If we collect the right data; filter, analyze, and contextualize them intelligently; and narrate and visualize them based on the right set of logic, then data and Data can be transformative in so many aspects of society. What’s the right logic to employ? It’s our very best attempt to establish an elegant concordance between data as logical evidence, data as supporting characters in a story, visualized data as stimuli to engage the audience, and contextualized data to control for bias when possible and to always give perspective.

From public policy to sports to finance to health to economics to businesses to citizens to elected officials to education… so many aspects of our individual lives can and will be made better through including more disciplines in the science of data as it evolves to become a literacy of data. Embedded in the latter is the former (i.e., math and technology), but extended to include the social sciences and humanities.

These shifts will also lead to enabling and empowering a broader base of citizens to bring their educational and professional expertise to bear on two of the most important and powerful tools we have to better humanity: technology and Even Bigger Data.

Originally developed in 2012 as a contribution to the American Dreamers project under Wieden+Kennedy Tomorrow’s Make Sharp Stuff. Updated in December 2014 to include evolved thinking. In particular, I’ve added more about the importance of contextualizing data through the social sciences — in addition to adding the disciplines of design and storytelling — to move the field of Data Science to Data Literacy.

Special thanks to author and editorial strategist, Simon Steinhardt; illustrator and data-driven storyteller Jehoaddan Kulakoff; and Wieden+KennedyTomorrow.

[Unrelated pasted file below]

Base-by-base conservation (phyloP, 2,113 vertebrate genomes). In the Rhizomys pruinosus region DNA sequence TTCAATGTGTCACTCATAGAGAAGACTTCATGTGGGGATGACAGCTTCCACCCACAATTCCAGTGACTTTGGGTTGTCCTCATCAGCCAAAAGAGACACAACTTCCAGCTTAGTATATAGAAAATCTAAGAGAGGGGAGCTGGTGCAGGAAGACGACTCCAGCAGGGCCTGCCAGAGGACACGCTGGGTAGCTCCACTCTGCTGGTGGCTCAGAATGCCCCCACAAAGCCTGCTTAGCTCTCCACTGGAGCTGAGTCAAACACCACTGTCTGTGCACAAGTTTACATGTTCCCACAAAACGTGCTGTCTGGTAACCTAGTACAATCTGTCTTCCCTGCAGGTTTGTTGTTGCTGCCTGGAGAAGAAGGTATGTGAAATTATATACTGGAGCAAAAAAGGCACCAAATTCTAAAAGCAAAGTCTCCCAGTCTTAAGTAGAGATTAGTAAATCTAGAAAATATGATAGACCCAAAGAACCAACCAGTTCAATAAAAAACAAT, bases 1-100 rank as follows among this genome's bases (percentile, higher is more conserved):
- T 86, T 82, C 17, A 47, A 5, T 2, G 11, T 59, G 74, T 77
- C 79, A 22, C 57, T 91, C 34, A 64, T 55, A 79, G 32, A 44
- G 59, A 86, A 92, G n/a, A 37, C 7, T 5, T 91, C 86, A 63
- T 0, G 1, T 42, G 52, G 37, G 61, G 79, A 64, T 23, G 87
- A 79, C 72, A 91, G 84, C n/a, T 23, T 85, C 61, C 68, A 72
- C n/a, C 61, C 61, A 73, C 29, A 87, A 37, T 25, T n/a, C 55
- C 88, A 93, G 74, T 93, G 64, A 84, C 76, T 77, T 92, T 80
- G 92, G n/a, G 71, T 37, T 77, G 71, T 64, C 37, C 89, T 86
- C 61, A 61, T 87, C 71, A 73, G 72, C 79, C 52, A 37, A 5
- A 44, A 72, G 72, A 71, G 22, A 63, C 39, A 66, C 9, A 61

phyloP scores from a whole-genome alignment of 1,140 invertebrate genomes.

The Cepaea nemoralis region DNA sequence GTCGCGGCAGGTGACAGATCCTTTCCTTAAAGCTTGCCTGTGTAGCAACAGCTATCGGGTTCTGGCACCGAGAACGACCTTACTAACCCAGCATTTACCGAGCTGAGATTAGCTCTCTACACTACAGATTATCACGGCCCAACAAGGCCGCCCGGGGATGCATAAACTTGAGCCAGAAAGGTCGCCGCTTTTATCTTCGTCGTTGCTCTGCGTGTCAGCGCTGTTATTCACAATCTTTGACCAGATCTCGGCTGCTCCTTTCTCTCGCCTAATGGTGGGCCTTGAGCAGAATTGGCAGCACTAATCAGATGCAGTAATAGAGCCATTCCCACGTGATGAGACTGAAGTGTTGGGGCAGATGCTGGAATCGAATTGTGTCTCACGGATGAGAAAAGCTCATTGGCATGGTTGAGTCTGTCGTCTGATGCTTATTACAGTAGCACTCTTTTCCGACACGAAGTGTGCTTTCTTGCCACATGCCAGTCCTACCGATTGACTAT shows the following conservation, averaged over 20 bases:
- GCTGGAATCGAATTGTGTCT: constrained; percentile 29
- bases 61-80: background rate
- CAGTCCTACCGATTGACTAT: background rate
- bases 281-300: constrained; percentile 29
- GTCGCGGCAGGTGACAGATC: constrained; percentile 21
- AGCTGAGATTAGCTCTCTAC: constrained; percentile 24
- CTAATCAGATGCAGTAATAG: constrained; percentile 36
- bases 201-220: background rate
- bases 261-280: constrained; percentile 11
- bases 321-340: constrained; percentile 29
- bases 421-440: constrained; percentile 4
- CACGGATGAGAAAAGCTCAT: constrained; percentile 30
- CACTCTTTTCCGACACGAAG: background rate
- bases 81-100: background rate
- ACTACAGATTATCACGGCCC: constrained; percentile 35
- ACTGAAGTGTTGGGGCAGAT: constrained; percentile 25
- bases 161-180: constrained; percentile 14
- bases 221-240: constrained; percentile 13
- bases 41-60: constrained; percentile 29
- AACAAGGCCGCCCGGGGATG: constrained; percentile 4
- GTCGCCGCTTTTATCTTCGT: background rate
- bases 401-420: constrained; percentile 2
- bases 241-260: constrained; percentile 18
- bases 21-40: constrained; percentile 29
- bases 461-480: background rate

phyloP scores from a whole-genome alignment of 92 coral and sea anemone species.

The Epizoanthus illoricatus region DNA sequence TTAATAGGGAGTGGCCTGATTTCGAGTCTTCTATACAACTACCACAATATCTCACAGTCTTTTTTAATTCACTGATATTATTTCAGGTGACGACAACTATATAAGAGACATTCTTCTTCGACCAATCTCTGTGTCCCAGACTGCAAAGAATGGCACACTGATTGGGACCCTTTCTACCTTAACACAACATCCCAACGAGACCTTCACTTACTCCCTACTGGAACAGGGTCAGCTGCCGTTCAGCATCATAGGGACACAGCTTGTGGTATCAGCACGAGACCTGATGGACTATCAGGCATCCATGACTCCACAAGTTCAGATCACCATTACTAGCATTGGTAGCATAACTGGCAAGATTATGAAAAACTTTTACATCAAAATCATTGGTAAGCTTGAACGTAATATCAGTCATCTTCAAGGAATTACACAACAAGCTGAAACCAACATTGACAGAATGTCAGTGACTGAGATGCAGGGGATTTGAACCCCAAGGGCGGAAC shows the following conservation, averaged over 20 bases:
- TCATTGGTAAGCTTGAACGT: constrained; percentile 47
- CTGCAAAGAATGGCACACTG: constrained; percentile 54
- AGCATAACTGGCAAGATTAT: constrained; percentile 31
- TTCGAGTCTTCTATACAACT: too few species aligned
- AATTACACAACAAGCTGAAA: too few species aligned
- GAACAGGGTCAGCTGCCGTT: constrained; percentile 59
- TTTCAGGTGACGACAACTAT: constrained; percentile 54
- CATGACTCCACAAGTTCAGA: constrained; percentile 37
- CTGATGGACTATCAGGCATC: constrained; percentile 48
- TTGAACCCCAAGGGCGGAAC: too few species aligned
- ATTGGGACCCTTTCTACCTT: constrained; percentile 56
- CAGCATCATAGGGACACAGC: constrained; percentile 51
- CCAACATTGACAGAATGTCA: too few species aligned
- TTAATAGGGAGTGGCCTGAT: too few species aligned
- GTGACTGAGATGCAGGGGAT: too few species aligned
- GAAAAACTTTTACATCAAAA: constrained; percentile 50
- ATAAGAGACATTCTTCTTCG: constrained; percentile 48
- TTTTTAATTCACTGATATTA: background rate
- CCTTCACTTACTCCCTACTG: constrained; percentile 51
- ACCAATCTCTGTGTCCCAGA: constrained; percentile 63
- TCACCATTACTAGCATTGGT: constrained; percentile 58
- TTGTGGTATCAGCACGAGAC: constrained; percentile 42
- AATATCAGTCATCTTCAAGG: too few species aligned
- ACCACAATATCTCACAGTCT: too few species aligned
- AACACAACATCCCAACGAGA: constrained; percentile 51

Leslie Bradshaw

Leslie is a battle-tested innovator, operator, leader and growth-driver. As Managing Partner of Made by Many’s New York office, she has been responsible for growing their U.S. client base which now includes Nike, Colgate, Spotify, and a number of well-funded startups on the East Coast. At the start of her career, Leslie amassed experiences in crisis communications, business intelligence, digital marketing, IP law, media relations, and TV production before launching her own co-founding creative agency JESS3 in 2006. Under her leadership, JESS3 was twice-named to the Inc. 500 (No. 430 and No. 475) and awarded “Small Agency of the Year” by AdAge in the southeast region. Honored as one of Fast Company's Most Creative People in Business for “making data science cool” (2013) and one of their "Most Influential Female Executives in Tech" (2011), Leslie is most proud of co-founding and continuing to support her family’s Willamette Valley-based pinot noir vineyard—Bradshaw Vineyards—in 1993. A Phi Beta Kappa graduate of the University of Chicago Leslie is passionate about professional excellence, fitness, teamwork, sleep, her faith, and taking care of her family.